The location of Place de la Concorde in Paris is strategic. Between the Louvre, Place de la Madeleine, the National Assembly and the Champs-Elysées, it is at the heart of France’s power.
Over its two centuries of existence, it has witnessed many memorable events in French history.
A party was held on the square Place Louis XV when it was still brand new. On 30 May 1770, the dauphin, the eldest son of the King of France, the future Louis XVI, married the Archduchess of Austria, Marie-Antoinette. For the occasion, a great ball was held in the salons of honour in the palace of the Garde-Meuble de la Couronne. Two days of festivities were organised on the square with Parisians.
On the programme was the presentation of the newly-weds to the crowd from the balcony of the Garde-Meuble de la Couronne and a magnificent fireworks show from the square.
Thousands of Parisians were gathered on the square when the party suddenly turned into a tragedy. A firework rocket flew off sideways and landed in the grand finale stock of fireworks. The explosion sparked a fire and triggered a huge stampede. Reporters at the time claimed the incident caused 1,200 deaths. The number of deaths actually stood at 133, with several hundred injured. This was a terrible tragedy for one of the first festive events on the square.
In the 1820s, Jean-François Champollion, undoubtedly the most famous French Egyptologist, deciphered hieroglyphics. This was a great milestone in archaeology and a tremendous discovery in regard to Egypt.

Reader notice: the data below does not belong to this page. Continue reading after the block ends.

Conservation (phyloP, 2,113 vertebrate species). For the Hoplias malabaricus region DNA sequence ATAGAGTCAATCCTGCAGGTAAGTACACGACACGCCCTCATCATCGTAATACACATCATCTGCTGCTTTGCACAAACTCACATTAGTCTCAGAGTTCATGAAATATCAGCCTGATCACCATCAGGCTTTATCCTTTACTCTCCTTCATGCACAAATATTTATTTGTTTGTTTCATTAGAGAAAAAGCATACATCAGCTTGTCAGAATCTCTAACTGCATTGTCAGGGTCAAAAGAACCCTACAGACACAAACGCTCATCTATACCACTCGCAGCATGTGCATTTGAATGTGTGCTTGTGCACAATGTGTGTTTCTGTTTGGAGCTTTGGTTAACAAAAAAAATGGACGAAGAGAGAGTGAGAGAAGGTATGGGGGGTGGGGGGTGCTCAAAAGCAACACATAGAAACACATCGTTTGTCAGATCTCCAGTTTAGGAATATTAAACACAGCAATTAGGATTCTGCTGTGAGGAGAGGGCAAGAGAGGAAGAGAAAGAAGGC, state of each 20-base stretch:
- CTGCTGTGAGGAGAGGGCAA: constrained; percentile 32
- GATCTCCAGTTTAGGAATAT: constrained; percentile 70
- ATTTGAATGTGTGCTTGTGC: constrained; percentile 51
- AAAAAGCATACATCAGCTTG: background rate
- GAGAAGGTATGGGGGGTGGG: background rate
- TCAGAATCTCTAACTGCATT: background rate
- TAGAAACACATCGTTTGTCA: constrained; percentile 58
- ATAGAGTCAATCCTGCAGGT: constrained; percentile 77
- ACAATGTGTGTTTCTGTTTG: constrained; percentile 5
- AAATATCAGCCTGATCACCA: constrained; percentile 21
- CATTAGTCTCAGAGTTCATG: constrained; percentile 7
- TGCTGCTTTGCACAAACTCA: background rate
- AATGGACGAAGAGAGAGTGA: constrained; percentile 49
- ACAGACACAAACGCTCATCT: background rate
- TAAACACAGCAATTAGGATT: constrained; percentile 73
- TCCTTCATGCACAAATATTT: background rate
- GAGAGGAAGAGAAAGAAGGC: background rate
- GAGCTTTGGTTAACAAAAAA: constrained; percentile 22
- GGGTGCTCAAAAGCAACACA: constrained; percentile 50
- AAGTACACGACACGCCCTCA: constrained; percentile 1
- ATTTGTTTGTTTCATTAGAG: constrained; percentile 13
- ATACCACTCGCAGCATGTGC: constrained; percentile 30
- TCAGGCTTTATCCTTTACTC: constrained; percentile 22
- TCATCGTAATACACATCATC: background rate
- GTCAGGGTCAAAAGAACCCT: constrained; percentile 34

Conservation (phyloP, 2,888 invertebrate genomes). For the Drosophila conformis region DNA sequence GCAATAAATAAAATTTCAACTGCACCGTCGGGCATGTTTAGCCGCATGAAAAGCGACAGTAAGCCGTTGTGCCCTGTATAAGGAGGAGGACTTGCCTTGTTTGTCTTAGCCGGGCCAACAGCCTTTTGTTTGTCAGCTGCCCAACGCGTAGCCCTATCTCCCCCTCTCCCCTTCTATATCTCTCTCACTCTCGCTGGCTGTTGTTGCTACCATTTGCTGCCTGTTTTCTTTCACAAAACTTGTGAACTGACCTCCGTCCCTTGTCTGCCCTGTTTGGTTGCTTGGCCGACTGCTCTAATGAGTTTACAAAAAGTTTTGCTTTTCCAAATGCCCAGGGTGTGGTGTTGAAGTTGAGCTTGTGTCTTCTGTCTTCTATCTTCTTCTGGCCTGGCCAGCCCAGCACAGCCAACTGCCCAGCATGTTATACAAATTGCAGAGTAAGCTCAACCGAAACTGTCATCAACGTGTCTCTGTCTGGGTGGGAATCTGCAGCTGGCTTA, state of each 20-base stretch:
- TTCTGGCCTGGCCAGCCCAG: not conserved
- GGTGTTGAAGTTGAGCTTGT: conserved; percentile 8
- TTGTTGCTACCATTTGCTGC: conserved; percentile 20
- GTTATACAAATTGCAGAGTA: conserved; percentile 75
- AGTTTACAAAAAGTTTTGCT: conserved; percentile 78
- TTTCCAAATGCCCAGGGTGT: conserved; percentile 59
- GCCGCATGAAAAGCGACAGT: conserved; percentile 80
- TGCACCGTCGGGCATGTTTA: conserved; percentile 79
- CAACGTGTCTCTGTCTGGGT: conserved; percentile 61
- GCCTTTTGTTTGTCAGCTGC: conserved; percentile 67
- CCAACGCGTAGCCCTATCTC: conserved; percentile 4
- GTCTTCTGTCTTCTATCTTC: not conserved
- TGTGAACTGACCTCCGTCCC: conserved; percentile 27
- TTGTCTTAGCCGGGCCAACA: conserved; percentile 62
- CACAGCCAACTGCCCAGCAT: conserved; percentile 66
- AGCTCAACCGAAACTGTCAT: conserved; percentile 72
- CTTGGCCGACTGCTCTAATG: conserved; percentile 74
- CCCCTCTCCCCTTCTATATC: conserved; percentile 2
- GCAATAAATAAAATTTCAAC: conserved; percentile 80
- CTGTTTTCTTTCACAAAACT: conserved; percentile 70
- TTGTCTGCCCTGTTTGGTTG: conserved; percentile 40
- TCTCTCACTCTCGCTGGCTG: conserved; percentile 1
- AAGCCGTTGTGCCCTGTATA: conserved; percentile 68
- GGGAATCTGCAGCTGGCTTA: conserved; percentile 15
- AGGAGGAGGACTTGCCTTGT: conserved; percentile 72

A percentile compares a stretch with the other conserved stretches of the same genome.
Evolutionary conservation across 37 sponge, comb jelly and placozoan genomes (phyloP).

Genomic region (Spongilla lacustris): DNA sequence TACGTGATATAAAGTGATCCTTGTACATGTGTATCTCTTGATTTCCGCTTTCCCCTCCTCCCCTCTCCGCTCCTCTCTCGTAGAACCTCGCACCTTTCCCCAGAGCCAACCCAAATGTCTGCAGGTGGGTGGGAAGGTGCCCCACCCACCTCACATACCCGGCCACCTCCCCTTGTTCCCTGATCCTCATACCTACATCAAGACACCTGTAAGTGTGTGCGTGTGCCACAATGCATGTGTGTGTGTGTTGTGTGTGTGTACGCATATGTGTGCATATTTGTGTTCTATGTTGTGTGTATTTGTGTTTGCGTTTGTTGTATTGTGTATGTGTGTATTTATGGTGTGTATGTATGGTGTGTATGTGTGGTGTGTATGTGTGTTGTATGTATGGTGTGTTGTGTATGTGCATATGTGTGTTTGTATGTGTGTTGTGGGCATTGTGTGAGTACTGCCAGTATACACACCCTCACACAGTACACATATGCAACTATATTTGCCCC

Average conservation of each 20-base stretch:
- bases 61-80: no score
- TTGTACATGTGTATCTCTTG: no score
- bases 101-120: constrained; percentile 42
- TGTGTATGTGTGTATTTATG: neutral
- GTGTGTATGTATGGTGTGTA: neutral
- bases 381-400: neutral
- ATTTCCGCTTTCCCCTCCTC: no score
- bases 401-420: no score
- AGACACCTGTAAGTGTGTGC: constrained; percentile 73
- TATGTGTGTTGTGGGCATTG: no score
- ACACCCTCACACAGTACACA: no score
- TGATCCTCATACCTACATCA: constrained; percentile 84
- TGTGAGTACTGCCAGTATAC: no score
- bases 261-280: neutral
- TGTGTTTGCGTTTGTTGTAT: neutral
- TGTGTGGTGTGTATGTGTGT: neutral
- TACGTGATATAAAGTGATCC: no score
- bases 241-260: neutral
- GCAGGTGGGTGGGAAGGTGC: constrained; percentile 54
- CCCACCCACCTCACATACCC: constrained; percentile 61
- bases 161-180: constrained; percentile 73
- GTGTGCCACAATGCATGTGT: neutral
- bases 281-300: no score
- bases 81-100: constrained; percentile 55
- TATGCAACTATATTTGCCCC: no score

To thank him, Muhammad Ali, viceroy of Egypt, offered King Charles X and France the two obelisks that adorned the entrance to Luxor Temple. It was Champollion himself who chose to take only the right-hand one in 1830.
But transporting such a monument – 23-metres high and weighing 222 tons – over 5,000 kilometres was not easy. A ship was specially built for the operation so that the heavy gift could be carried up the Nile, over the sea and down the Seine. It took around two and a half years for the obelisk to complete its journey to Paris.
Erecting the Luxor obelisk on 25 October 1836, painted by François Dubois (1836)
It was finally erected on 25 October 1836 in the middle of the square, using an ingenious system of lifting machines and capstans.
Louis-Philippe, French king at the time, watched this historical moment from the reception rooms of the Hôtel de la Marine. Because he was not entirely sure that the operation would succeed and because he wanted to avoid looking silly, he waited until the obelisk was finally standing proudly on its plinth before appearing on the loggia and accepting the ovations from the crowd below. The stagecraft of this was cunning!
Did you know?
In 1976, the mummy of Ramesses II had to undergo surgery to save it from a fungal infection. The operation took place at the Musée de l’Homme in Paris. For the occasion, the pharaoh got an Egyptian passport authorising him to enter French territory. His stated occupation? ‘Dead monarch’. The Egyptologist Christiane Desroches Noblecourt who was in charge of the project asked for the helicopter carrying the mummy to fly via Place de la Concorde to show the pharaoh his obelisk taking centre stage in the heart of Paris!